** Rind that is, not bacon. Think Lardo, but made with safeways economy bacon and sliced extra thick...

Edited by Jon Tseng (log)
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The southern market is entirely enclosed, except for a few stalls were people sell berries, flowers and mushrooms (not really part of the market proper), it is very much a temple of Pork. The is pork the likes of which I have never seen. Forget modern Western breeding for the lean pig, these porkers had at least three inches of back fat.


These huge pigs were sectioned by even larger men with very, very big axes that looked like props from 'The Lord of The Rings'




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Lard is obviously the cooking fat of choice in the region. A hugh percentage of the market is dedicated to selling preserved lard. The strange thing is that I can recognise different grades of lard, I can't work out why there need to be 20 stalls plus selling mountains of the stuff. How much can a house hold go through in a week?





Lithuanian Haggis!




I quite liked this. This is a meat sausage, stuffed in some type of body organ. After smoking the veins/lymph vessels stand out quite distinctly, so obviously when plastic wrappers replaced the natural casing, the design still incorporates the patterns of the veins.


Edited by Adam Balic (log)
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Apart from the hugh amount of meat, there was also a few stalls selling berries, honey and mushrooms. The ladies at these stalls were very nice and I must have tasted half a kilo of honey. One (gukuai?) was extremely delicous, a very complex flavour and the the ladies said it would make me strong like a Lithuanian man and give me lots of children. I bought a small jar. The same stall sold bunchs of herbs, seeds and dried mushrooms called grybai. No idea what these are, some type of bolete by the look of them. I hope they don't kill me.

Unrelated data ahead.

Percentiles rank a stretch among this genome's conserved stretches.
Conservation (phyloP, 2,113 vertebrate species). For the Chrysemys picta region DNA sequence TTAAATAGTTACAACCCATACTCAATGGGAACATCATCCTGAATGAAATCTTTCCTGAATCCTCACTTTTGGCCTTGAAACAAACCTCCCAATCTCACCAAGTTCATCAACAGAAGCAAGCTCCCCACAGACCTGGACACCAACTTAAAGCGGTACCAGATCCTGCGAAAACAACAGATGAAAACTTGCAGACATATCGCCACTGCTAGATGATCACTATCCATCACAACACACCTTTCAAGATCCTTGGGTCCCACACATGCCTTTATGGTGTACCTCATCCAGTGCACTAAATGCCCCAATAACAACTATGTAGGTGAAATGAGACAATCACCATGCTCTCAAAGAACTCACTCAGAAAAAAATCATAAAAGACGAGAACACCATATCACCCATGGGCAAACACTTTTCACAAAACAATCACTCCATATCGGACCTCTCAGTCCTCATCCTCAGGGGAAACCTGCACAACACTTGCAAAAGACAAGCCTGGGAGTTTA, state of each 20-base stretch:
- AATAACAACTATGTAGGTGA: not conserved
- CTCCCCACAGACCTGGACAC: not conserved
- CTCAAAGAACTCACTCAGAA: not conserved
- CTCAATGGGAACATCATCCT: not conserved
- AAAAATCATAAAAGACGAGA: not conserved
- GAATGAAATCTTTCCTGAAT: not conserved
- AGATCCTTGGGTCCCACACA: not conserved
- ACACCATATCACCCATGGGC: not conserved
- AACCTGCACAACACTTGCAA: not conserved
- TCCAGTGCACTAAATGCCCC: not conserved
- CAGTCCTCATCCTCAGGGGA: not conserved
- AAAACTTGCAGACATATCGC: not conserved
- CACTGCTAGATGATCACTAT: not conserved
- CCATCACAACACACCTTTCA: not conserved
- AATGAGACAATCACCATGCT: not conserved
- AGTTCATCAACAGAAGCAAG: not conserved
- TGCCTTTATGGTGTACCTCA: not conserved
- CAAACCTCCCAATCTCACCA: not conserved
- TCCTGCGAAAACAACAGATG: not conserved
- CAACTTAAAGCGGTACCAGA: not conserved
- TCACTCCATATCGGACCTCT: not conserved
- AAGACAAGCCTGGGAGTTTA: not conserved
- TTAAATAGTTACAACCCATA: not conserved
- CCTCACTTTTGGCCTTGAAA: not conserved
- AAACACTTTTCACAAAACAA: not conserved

Pickled veg. are obviously very popular.




Edited by Adam Balic (log)
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My paternal great-grandparents were Lithuanian immigrants. But I grew up around my mother's Southern family and ate more fried chicken than kugelis -- although my grandmother made some mean kugelis. I've been trying to learn more about Lithuanian cuisine lately. I'm completely blown away by your pictures and I am hoping to make my own visit to Lithuania in the near future.

I grew up watching my dad and my grandmother eat pickled pigs' feet and creamed herring. It was pretty nasty. My mother quarantined a place in the fridge for my dad's "treats". But the women who fed you honey are correct. There isn't a man on my father's side of the family shorter than 6'4" and I'm the oldest of five children. Lithuanians are a formidable lot.

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There was a back room for the fish.

This was divided into saltwater fish which were either brined or smoked.


And sweetwater fish which were fresh.

Zander (Walleye in the USA)






I think these are Bream


Of these the Zander was the most common fish in restaurant menus.

Right more tomorrow, where I describe blow for blow eating beaver for the first time.

Edited by Adam Balic (log)